This article is from the archive of our partner National Journal

The Obama White House has become notorious for its restrictions on media access. Few press photographers get to photograph even the most banal moments of the presidency. Perhaps one reason why the photo of Obama taking a "selfie" at Nelson Mandela's memorial service got so much attention is because it's rare to see a photo of him away from the West Wing not composed and selected by his White House photographers.

At Thursday's daily press briefing with White House press secretary Jay Carney, some members of the press corp got verbally up in arms over the issue.

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"A lot of this had to do with the fundamental transformations in the media, of which we and other institutions are participants," Carney told reporters. "But we did not create the Internet."

Here's one way to interpret that: In the Internet age, the White House can (and has full right to) sidestep the traditional media in providing images directly to the people, using social media instead. Which is true, but not the point the journalists were arguing.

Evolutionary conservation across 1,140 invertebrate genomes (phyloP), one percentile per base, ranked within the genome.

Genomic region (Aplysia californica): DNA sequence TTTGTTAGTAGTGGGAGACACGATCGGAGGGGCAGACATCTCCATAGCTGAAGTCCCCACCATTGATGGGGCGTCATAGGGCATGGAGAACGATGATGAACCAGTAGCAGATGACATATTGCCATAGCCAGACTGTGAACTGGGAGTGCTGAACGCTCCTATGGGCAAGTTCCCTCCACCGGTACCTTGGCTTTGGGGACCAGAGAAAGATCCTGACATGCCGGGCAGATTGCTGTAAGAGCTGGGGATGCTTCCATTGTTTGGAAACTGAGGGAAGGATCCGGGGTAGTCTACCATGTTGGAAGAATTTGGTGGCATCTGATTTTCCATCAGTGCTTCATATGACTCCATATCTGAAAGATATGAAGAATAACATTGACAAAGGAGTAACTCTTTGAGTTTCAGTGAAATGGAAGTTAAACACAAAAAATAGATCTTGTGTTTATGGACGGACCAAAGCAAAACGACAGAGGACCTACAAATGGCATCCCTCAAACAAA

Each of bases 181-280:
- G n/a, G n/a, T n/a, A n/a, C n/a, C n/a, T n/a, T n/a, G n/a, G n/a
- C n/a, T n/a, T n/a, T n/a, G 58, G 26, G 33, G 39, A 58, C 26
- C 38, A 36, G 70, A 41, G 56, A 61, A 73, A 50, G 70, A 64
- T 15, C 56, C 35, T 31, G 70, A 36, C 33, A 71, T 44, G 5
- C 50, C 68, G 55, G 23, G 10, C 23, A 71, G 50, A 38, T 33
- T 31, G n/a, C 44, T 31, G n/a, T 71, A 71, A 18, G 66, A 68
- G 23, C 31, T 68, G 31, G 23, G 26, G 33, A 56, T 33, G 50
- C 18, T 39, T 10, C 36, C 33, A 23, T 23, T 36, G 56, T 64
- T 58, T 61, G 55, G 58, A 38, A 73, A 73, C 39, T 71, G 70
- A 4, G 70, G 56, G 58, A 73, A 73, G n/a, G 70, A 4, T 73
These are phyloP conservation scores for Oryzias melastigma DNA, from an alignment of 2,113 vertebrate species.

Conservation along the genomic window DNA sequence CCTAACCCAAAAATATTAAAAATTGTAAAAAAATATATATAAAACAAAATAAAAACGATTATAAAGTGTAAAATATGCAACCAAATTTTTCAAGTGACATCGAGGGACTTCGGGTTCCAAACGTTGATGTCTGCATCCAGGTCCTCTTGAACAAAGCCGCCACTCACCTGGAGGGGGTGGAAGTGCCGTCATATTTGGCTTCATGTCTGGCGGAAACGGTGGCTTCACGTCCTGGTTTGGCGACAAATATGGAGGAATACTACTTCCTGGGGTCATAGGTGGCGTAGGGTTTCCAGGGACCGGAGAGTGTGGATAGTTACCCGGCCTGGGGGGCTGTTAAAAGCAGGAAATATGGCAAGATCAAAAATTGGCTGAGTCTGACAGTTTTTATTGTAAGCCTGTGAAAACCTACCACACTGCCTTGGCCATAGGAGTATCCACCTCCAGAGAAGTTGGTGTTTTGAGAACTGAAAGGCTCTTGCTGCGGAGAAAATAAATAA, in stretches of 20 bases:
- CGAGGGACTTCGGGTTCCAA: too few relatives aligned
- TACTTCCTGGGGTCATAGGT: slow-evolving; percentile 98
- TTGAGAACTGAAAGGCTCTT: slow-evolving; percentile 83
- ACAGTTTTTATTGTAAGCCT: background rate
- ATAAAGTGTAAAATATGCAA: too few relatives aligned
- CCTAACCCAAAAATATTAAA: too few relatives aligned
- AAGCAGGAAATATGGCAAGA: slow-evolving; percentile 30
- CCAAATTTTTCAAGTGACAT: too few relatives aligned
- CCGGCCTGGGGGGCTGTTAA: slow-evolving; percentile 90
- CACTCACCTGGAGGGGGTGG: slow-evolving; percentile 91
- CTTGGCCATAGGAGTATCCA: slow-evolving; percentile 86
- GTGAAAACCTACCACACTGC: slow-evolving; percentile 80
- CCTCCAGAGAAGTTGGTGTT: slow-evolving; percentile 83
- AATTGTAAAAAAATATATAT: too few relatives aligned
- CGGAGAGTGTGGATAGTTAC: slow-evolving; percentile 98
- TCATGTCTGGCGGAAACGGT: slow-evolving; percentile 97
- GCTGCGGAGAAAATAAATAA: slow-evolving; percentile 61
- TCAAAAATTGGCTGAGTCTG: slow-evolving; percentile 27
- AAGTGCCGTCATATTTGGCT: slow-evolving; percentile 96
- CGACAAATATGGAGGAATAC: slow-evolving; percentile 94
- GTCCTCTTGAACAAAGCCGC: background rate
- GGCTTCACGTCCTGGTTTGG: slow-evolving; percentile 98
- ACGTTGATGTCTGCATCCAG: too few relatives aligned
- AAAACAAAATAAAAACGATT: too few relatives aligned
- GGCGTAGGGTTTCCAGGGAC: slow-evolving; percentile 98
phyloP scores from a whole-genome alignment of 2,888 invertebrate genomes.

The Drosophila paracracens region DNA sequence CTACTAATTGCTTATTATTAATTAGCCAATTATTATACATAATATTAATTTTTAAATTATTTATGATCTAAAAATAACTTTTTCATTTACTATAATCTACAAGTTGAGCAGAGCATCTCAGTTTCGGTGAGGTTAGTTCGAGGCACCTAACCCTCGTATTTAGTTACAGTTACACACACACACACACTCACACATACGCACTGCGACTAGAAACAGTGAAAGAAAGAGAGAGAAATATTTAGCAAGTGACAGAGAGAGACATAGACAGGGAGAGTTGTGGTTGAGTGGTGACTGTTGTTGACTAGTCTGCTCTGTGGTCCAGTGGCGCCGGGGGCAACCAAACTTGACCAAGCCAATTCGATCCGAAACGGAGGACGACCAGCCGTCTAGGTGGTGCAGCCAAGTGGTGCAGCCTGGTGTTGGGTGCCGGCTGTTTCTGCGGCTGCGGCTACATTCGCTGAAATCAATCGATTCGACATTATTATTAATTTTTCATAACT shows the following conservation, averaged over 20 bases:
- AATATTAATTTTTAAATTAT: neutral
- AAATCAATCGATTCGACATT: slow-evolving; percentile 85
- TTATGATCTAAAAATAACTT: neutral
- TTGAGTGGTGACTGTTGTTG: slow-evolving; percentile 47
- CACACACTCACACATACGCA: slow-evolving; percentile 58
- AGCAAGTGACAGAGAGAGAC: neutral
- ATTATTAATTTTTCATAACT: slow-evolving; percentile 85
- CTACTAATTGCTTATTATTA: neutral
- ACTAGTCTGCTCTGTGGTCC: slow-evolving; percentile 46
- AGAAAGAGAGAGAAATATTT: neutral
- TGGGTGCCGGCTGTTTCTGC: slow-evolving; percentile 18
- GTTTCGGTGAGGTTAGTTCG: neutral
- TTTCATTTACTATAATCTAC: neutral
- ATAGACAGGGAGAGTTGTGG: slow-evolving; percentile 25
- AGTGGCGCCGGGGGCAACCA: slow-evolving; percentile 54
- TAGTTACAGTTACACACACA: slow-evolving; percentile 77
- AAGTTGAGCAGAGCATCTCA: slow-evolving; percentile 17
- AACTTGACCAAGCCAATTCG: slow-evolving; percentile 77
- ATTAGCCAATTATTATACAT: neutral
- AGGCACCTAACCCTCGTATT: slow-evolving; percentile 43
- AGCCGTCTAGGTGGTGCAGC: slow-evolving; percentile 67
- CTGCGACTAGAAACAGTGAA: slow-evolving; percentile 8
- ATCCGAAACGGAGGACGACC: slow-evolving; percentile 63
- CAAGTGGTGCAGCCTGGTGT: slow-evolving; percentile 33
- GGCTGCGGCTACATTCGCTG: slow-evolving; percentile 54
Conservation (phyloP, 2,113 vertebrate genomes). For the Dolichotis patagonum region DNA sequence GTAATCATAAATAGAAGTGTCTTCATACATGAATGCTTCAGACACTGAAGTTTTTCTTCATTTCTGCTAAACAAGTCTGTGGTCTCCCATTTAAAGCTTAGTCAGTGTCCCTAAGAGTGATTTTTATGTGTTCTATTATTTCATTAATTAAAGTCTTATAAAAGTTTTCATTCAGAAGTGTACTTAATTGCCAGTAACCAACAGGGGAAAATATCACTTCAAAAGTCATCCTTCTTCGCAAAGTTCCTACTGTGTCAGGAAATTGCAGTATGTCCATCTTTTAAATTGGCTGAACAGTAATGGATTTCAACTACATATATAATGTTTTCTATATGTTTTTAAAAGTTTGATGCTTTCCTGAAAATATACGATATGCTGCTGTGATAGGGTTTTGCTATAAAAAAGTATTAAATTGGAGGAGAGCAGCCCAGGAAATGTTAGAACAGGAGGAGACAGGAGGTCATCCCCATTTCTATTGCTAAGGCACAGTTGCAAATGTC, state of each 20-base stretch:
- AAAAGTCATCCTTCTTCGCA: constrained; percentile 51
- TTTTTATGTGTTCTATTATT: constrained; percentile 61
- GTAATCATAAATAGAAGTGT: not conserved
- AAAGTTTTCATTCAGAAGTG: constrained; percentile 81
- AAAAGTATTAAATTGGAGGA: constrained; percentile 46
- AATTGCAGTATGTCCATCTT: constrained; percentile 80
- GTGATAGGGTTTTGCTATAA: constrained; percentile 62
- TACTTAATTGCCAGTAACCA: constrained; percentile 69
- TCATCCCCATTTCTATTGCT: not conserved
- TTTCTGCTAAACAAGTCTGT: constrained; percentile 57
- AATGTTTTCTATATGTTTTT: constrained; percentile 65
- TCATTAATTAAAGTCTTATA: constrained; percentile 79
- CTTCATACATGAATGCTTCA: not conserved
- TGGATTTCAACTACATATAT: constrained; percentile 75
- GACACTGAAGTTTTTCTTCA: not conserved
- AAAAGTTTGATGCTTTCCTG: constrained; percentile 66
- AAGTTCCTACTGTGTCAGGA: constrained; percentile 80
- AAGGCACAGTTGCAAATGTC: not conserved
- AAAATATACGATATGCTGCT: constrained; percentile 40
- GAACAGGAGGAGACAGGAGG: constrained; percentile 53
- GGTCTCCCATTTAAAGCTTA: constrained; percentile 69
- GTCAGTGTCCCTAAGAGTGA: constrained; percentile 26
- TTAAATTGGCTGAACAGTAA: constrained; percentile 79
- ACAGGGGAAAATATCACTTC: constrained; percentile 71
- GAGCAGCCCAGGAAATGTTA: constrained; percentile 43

April Ryan, a correspondent for American Urban Radio Networks, summed up the press sentiment well. "The Internet had nothing to do with Air Force One," she said, referring to the president's recent trip to Nelson Mandela's memorial. "When you had a large group of reporters in the pool, photographers there as well, who could have come up with Pete Souza, to the front of Air Force One, and taken a couple of pictures.... But we were not allowed."

"You don't have to subscribe to that wire service to see that photograph," Carney said of the photographs taken of the president. 

Which goes to show that the media and Carney are arguing two different points. Carney says the independent publications aren't needed, because the White House can publish the photos. The media say the White House isn't operating with an objective filter. As Ryan told Carney, the sound of press cameras remind those in power they are being watched. And the act of observing changes that which is being observed.

These are the photos the White House took. And they told a certain story of presidential (Bush, Obama) bonding. Yes, that's a relatively trivial story. But what would have it looked like as photographed through the lens of the independent media?

We'll never know.

This article is from the archive of our partner National Journal.

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